Prime Painted Hands Author Jennifer Zobair – Cheapnikeshoes.co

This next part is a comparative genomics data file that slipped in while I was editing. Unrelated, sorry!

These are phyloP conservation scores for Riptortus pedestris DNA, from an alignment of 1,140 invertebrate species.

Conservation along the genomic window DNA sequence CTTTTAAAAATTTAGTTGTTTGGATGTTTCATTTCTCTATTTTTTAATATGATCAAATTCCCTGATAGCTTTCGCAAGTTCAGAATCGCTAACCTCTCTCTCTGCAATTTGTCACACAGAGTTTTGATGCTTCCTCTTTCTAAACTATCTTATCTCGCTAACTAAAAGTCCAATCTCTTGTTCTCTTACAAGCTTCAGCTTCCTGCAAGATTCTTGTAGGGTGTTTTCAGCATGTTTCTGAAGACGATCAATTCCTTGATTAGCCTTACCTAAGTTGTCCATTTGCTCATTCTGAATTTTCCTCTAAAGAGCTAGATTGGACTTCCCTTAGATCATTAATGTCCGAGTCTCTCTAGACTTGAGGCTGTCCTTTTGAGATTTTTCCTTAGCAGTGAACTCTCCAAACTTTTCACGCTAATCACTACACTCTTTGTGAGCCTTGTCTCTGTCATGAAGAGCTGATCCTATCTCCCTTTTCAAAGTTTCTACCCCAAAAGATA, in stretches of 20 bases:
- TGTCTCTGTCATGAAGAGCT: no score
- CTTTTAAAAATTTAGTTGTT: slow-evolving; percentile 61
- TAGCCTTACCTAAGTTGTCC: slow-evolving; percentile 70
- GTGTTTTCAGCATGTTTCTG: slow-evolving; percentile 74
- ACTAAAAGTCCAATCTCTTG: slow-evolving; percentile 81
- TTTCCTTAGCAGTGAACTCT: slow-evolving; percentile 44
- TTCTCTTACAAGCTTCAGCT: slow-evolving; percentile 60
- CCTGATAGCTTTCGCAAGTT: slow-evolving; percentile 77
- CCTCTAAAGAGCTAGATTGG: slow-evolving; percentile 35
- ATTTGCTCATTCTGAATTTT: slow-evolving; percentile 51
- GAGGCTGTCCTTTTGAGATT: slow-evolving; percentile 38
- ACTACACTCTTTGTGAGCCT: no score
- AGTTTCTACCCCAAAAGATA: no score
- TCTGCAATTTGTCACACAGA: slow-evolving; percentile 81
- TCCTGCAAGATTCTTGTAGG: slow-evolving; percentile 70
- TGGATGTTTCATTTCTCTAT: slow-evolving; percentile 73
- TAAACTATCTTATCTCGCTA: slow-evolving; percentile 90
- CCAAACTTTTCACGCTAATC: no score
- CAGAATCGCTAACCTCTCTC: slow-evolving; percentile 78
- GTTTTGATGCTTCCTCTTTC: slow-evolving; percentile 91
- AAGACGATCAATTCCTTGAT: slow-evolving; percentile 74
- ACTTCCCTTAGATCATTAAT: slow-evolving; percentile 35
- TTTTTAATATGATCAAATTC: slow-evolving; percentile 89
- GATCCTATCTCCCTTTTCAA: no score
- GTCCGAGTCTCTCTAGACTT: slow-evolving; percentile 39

I have to be honest and say I hated, absolutely hated the first 100 pages of this book I with this close to putting in down and writing a negative, truncated review I thought the first 100 pages of the book relied heavily on prejudiced characters and overwhelming stereotypes Mostly of westerners Americans highly promiscuous women made unhappy by such behavior sex obsessed American men focused only on conquering women and not interested in real, deep relationships and other types it s not necessary to keep listing I was totally and completely confused about what audience the author was targeting, or attempting to write the story for since even I, a convert to Islam and a fellow Georgetown alum, was offended and turned off by the stereotypes she was promoting i.e be religious, modest and chaste and it ll solve ALL of your problems.With that said, the book completely redeems itself in the second half, and especially the last 50 pages All of the main characters grow in depth and complexity They grow human, likable and realistic although my criticism remains in the first 100 pages, why the author could not have made surrounding secondary characters less extreme, less stereotypical, I don t know The author, Jennifer, does a beautiful job showing the complexity of the female Muslim experience feminist Muslims, Muslim American women trying to juggle work and family just like American women of all faiths, traditional Muslims, and yes, even giving voice to extremist fundamentalist Muslims and their rather warped views She unveils the Muslim community very accurately, showing many of the community s dominating cultural characteristics i.e women often being treated as second class citizens in mosques in the US, while outside the mosques they are equal and free and strong But not just the bad characteristics, the good as well i.e beautiful, diverse language, food and clothing the Rahmah r h m or sensitivity embracing traits of women, the kindness of so many Muslim men She also does a wonderful job of community the Catch 22 of the Muslim community s relationship with terrorism where the world demands that Muslims constantly denounce Islamic terrorism, despite the fact the Muslims do constantly denounce it, and loudly such statements simply don t get covered by the news How Muslims are supposed to prove that terrorism is not of Islam, and not of individual Muslims, but that other communities do and always have committed similar violence and are not asked to make the same protestations as a Christian, are you asked to denounce Timothy McVeigh s attack in Oklahoma Or Christian terrorists in India Or Christian terrorists in Indonesia Or the widescale Christian violence silence of the Holocaust How, on an individual level, terrorism has nothing to do with 98% of individual Muslims, and by demanding such protests, it inherently tries to link these individual humans to a violent movement that has NO tie to them.The best part of the whole book takes place on page 293, when a main character, Zainab, talks about the lonely, isolated position of being a feminist Muslim Reviled by much of the non Muslim American community, but also reviled by her own religious community How non Muslims connect her to terrorism, of which she has no part, but then Muslims demand she speak up for Islam, when they revile her as not being traditional enough, covered enough, and they, themselves, treat her as a second class citizen And then the author beautifully answers these criticisms for calling the situation what it is change, a revolution And revolutions are always fought by those they aim to upend, by the larger majority, but those that find their power and hegemony challenged The whole conversation between two women in this part of the book clearly and succinctly sums up the position of many strong, educated, powerful Muslim women and the battle they fight often on a daily basis in their jobs, their communities, their relationships with their neighbors, and yes, in the Muslim community.My one remaining criticism of the book is that there was not in the story for one character, May Al Ansari She is a hijab wearing Muslim feminist who is brilliant, compassionate, and yes, for many American and worldwide Muslim women, the s called ideal She juggles family and professional success She is uncompromising a Muslim, unapologetic, and yet unforgiving of the Muslim community s often large scale backwardness, ignorance, lack of progressive thinking, etc The book spends a lot of time showing how strong and forward thinking non hijab i.e westernized Muslims the three main characters are and only introduces May at the end, and as an exception She s not an exception I know so many similar such women, women wearing scarves with masters degrees from MIT and Harvard, women traveling the world as international consultants, women doing development agricultural work in Africa and Asia and the Middle East Having the book s main characters surprised by such a woman, enthralled by such a woman, makes her seem like a Muslim unicorn, and that s not an accurate portrayal of the fact that such women ARE active in the American Muslim community With that said, I DO appreciate how the author shows that Muslim women come in all shapes and sizes i.e professional, traditional, liberal, conservative, western clothes wearing, scarf wearing, etc., etc And that these variations are not an indication of how religious they are, or the levels of their faith, it s simply various descriptions of the women as human beings.One other critical note I DO think the author s overall mindset is less writing an enjoyable novel than a structuring a story that attempts to make arguments I felt like each character was created with a specific stereotype in mind good and bad , and did specific actions to try and get across the author s various political, religious and philosophical beliefs The book is rather like a fable, meant as a teaching tool I think OVERALL this does not detract from the fact that the novel is good, the characters and the story well developed, but it s quite obvious earlier in the book.With all of this said, I HIGHLY recommend the book just grit your teeth those first 100 pages for non Muslims and Muslims alike For non Muslims, it s a great window into the Muslim community in the US, with a focus on Muslim women And for Muslim women it provides some great characters to enjoy and some good answers to questions regarding the above mentioned religious Catch 22 I enjoyed it, and will look forward to the author s next book. When I was in high school I read everything Allen Drury had written up to that point Many of them had written before I was even born, so they were a bit dated, but they gave me a love of political fiction that remains to this day, and probably explains my lingering obsession with The West Wing as well It is this love that was the main reason I accepted TLC s offer to read and review Jennifer Zobair s first novel Painted Hands.I started reading the book a few days ago, and I ll confess to being a bit worried that I d have to read a ton of neo con propaganda when I noticed the bit about the lead character, Zainab, working for a Republican politician My fears were quickly quelled, but I didn t have a chance to really absorb the book until yesterday, when I planted myself at my kitchen table with a pot of coffee, one too many English muffins, and NPR playing on the radio In fact it was a program featuring Chimamanda Ngozi Adichie talking about why having a single story is a bad thing and it was the perfect complement to Zobair s book The practical upshot of all this Painted Hands is one of the best books I ve read all year All of the women Zainab, and her best friend Amra, especially, but also Rukan feel like the sort of women you might run into if you live and work in a major city They are three dimensional, and may share common religious roots, but are distinctly different women, as they should be Amra s anglo friend colleague Hayden is as well developed as the others, and her story, too, is compelling Likewise, the men in the story are all fully formed Chase, the right wing radio personality and Mateen, the childhood crush turned potential love interest are complex, each with their own desires and flaws.On the NPR show this morning, the creators of Toy Story said that one of the first rules of storytelling is to make the reader viewer care Jennifer Zobair did this with every character she created Even with the characters I didn t like, I still wanted to know what their story was, and whether it would end well.More than just making me care about her characters, however, Zobair s writing let me glimpse a culture other than my own Spending my formative years with just my mother, and growing up in a liberal family where the ultimate dinner table whining would be an accusatory, But MOM He made a Sexist Statement the whole notion of HAVING to get married is as foreign to me as putting cheddar cheese on pizza was the first time I encountered it in California, and I ve never had to live with proscriptions against any kind of clothing or makeup except blue eyeshadow, but that really should be illegal in most cases anyway.In Painted Hands, however, we get to see the way Islam is practiced in a variety of American families, and what it means to have one foot in the modern world and another in a conservative religious tradition As someone who wasn t raised in any particular religion we are culturally Catholic, attended the UU church on and off, and, as an adult, my Baptist husband met me half way and we re Episcopalian , getting a peek into any spiritual practice is fascinating to me.I m very fortunate to have a circle of friends and acquaintances from many countries, cultures, and religions for those who don t, or even if they do, Painted Hands is an excellent introduction to Muslim American culture, wrapped in a great story.Goes well with a really good korma I like chicken, but vegetarian is good and iced mint tea. Muslim Bad Girl Zainab Mir Has Just Landed A Job Working For A Post Feminist, Republican Senate Candidate Her Best Friend Amra Abbas Is About To Make Partner At A Top Boston Law Firm Together They Ve Thwarted Proposal Slinging Aunties, Cultural Expectations, And The Occasional Bigot To Succeed In Their Careers What They Didn T Count On Unlikely Men And Geopolitical FirestormsWhen A Handsome Childhood Friend Reappears, Amra Makes Choices That Zainab Considers So S Choices That Involve The Perfect Banarasi Silk Dress And A Four Bedroom House In The Suburbs After Hiding Her Long Work Hours During Their Courtship, Amra Struggles To Balance Her Demanding Job And Her Unexpectedly Traditional New HusbandZainab Has Her Own Problems She Generates Controversy In The Muslim Community With A Suggestive Magazine Spread And Friendship With A Gay Reporter Her Rising Profile Also Inflames Neocons Like Chase Holland, The Talk Radio Host Who Attacks Her Religion Publicly But Privately Falls For Her Hard When The Political Fallout From A Terrorist Attempt Jeopardizes Zainab S Job And Protests Surrounding A Woman Led Muslim Prayer Service Lead To Violence, Amra And Zainab Must Decide What They Re Willing To Risk For Their Principles, Their Friendship, And Love Painted Hands is the story of two very different women Both are Muslim Americans and although Amna and Zainab have grown up as best friends but now they are on very different paths This is a fascinating story of friendship and culture and trying to find one s place in the world I really enjoyed this book I was drawn into this story of friendship from the very beginning Amna and Zainab were so fascinating to me They both came from similar environments but they change into such different people I really liked the unique voice that the author created for each of them I thought the author did a really good job of showing us where each character was coming from The writing was great and really drew me in I absolutely love books that can introduce me to new places and new cultures In Painted Hands, it s a new culture that had me riveted I love reading about people who have very different lives than my own The cool thing about people with different lives is that we are still all human and therefore, we can still find some common ground You get an intimate glimpse into the worlds of the characters.Overall, this was a great story Jennifer Zobair, in PAINTED HANDS, creates a cast of characters that give a fascinating look at Muslim American culture Within her story about navigating love and life while balancing Muslim religious and cultural beliefs with an American way of life, Zobair provides an array of characters covering the spectrum between devout followers of Islam and those who reject the beliefs of family and childhood.The story follows a group of friends for than a year as they juggle careers, political differences, the trials and tribulations of love and prejudice Setting aside for a moment that the characters are Muslim, Zobair easily captures the conflict all women face between the desire to be true to themselves and their own beliefs and the pain we feel when we reject the desires and expectations of family and friends Layered on top of that is the heavy blanket of cultural responsibility and the judgment of a community that expects you to support its long standing traditions whether they are good for you or not Or good for society as a whole.PAINTED HANDS can be read simply as a story about women facing these issues, or it can be read on a deeper level with an exploration of Muslim American culture and the politics of being Muslim in America I enjoyed getting insights into a world I ve had little exposure to and also think Zobair does a fantastic job of illustrating how, when you strip everything else away, we are all just human beings, the same as each other, trying to find our own happy place in the world To enhance your reading experience, check out the book club questions at Ms Zobair s site Some great thought provoking questions I want to quote the whole book Jennifer Zobair s Painted Hands, as well as a squee worthy, page turning chick lit about two Pakistani American women managing love and careers, Painted Hands is also an incisive, honest, but compassionate look at the lives of modern Muslim men and women In Amra, Zainab, and their friends, Zobair manages to convey a myriad of viewpoints and issues in the Muslim community It requires a specific type of author to approach this subject, an author quite self aware and socially intelligent in order to examine her own biases and see Muslims as fully fleshed, heterogeneous people, as well as familiarity with no, love for Muslims I say this because some Muslims make it easy to generalize and almost match certain stereotypes Zobair doesn t jump on the self hating, jingoistic, Merica bandwagon, but neither does she abide the cowardly, finger pointing lack of self examination where some prefer to blame the West and plunge their heads into the sand rather than care about women or entertain any questions about tradition or the status quo.But this is not a textbook Zobair avoids the land mines in these discussions by letting her characters stories and lives speak for themselves There s no debating reality Zainab and Amra could be real women, they re that realistic, and in them we see the outcome, the effects, of certain, unquestioned beliefs when they re played to their natural conclusion, where many don t think that far If the effect is unquestionably wrong, can the belief still be justified Zobair lets audiences draw their own conclusions with characters across a religious spectrum, liberal, conservative, etc She doesn t dehumanize any of them I m very abstract here, but Zobair demonstrates many times, without her characters spewing sound bytes, where religion and the realities of life conflict or don t I ll try and add them to this review later Zobair actually knows their lives, as opposed to the many Muslim men and non Muslim men and women who ve written about Muslim women or chosen to ignore them except as justification for violence, apparently I was nodding my head so often.She does much better justice to this subject than many Muslim or non Muslim novelists and screenwriters, where Muslims are written as they are supposed to be, according to the ideals of some Muslims or according to the lessons in a World Religions 101 course, rather than a reflection of actual people and investigating relevant questions, as literature or art does Except for Quantico Watch it Questions like, what s a Muslim woman supposed to be So, in sum, if you want to see the dilemmas relevant to modern Muslim women that aren t caricatures and are actually approaching reality, if you like a mishmash of social issues, chick lit and politics because Zainab is a campaign staffer read this now. Painted Hands by Jennifer Zobair is the engaging, twisting narrative of an unlikely set of characters Zainab Mir, the high powered glamorous head of a Republican political campaign Amra Abbas, workaholic lawyer who puts in brutal hours in the hopes that she ll make it to partner of the firm Hayden Palmer, fellow lawyer, party girl and unlucky in love and Chase Holland, radio show host and golden boy for bigoted neo cons.Painted Hands falls somewhere between the categories of ethnic fiction and Muslim chick lit yet such a characterisation does not give justice to the story s ability to draw the reader in and impart lessons so subtly that it takes a moment to even realise it.There s something for everyone in the narrative Zainab is unabashedly secular, yet her brief brush with members of a local masjid reveals the hurt she feels at having herself, her work and even her sexuality openly judged and condemned by those who know nothing about her Amra is both relieved and afraid to get married, in love with her fianc but unable to confess the extent of her obsession with work and, later, when she becomes a mother, struggles to know what she wants in comparison to the pressures of those around her Chase Holland makes his living bashing Islam and Muslims, but finds that his bluster is harder to keep up around Zainab s fiery challenges Hayden takes her shahadah declaration of faith and is drawn into a circle of conservative immigrants, who briskly arrange her marriage and prod her into their own type of activism.The series of events that brings them together in the most unlikely of conflicts is a fascinating journey that culminates in an intriguing, unexpected crescendo that is as poetic as it is dramatic.The weaving of every thread of the narrative echoes the complexity and beauty of the henna patterns that the book is named after Politics, culture, religion and romance are entwined and explored the relationships between the characters and their struggles link to each other subtly yet meaningfully No conflict is over simplified or glossed over and although the book and its main characters are distinctly liberal, there is enough nuance and honesty in it that it can truly appeal to a wide and varied audience.Although the characters are fictional, their stories are reflections of reality Muslim women come from backgrounds as varied asthose of Zainab, Amra and Hayden and have lives that are just as complex and rich as theirs Painted Hands is both an acknowledgement and appreciation of what it means to be a Muslim woman in the modern Western world.Reviewed by AnonyMouse Zainab bint Younus for Issue 52 of SISTERS Magazine. As a white, atheist, Irish American feminist, I am having a hard time analyzing this book I m certainly going to try, but what do I do know about Painted Hands is that it is exceedingly well written, gripping, and thoughtful.Review to come. I gulped up this page turner of a book which grabbed my attention and wouldn t let go until the very end There is really just not enough literature out there that lets you into the world and thinking of Muslim American people This is the kind of book that starts conversations and dialogues which is why I call it literature It touches all the button points of the fear and and hate issues that rise from Islamic faith and terrorism in America, and what it is like to be a Muslim American living in a culture that is so whooped up by these fears But it doesn t do so in a nail driving the point home kind of manner, it does it through personal relationships with highly compelling and 3 dimensional characters that I found very easy to relate to I found the writing style to be flawless and wonderfully entertaining, and I found myself emotionally involved in a gripping manner You can read other reviews to get a thorough gist of the plot, but I don t think an explanation of the plot does justice to the deeper zeitgeist this work embodies You just have to read it, and then have someone else read it so you can talk about it with them. Kat s ReviewLet s cut to the chase I Loved This Book Period What You want FINE.This author wrote a novel that should be a simple story depicting the lives of several women who struggle to make the choices that are right for them despite the cultural and religious expectations of family and friends However, with the tense relations between many Muslim and non Muslim Americans still so prevalent today, this really is a brave story showing the struggles that Muslim women face both from within the Muslim community and from society at large I love that this isn t a one size fits all approach, or an attempt to paint all Muslims with a single brush At first I was concerned that the women were going to be one dimensional in their differences Zainab, who is for the most part a secular American woman, working in politics and eschewing any talk of domesticity, and Amra, who is a high powered lawyer but falls for a childhood crush and trades everything in for domesticity and a house in the suburbs Instead, the novel delves into the nuances of each woman s choices, showing in unflinching detail the conflict and compromise each makes along the way Although Zainab and Amra are the two main characters, there is a strong supporting cast of characters, from the white female office worker who falls for a Muslim man and then coverts to a particularly strict form of Islam when he leaves her, to Amra s new husband, struggling to understand Amra s dedication to her job and questioning her dedication to him, to Chase Holland, who vilifies Muslims for a living but finds himself in love with one against all odds I m sure there will be people who will criticize the portrayal of Islam in this book, claiming that the author simplified this or glossed over that, but I disagree There s not one face of Islam, not one way that people worship, for right or for wrong Within every culture and every religion people live their lives in a multitude of ways, reconciling their faith or lack thereof with their day to day choices That, for me, is what this book is really about Recognizing that there is that diversity within the Muslim community, and that each path followed has its own set of outcomes Hopefully, people can approach this as what it is a wonderful work of fiction with well drawn characters and a realistic plot that gets people thinking, regardless of where their beliefs lie Rating All ConsumingDid I mention that I loved this book No Go get it It s worth every cent you ll pay I got an advanced ebook copy of it, but with that gorgeous cover, I ll be buying a hardcover copy to keep.I received a copy of this title from NetGalley and the publisher in return for an honest review.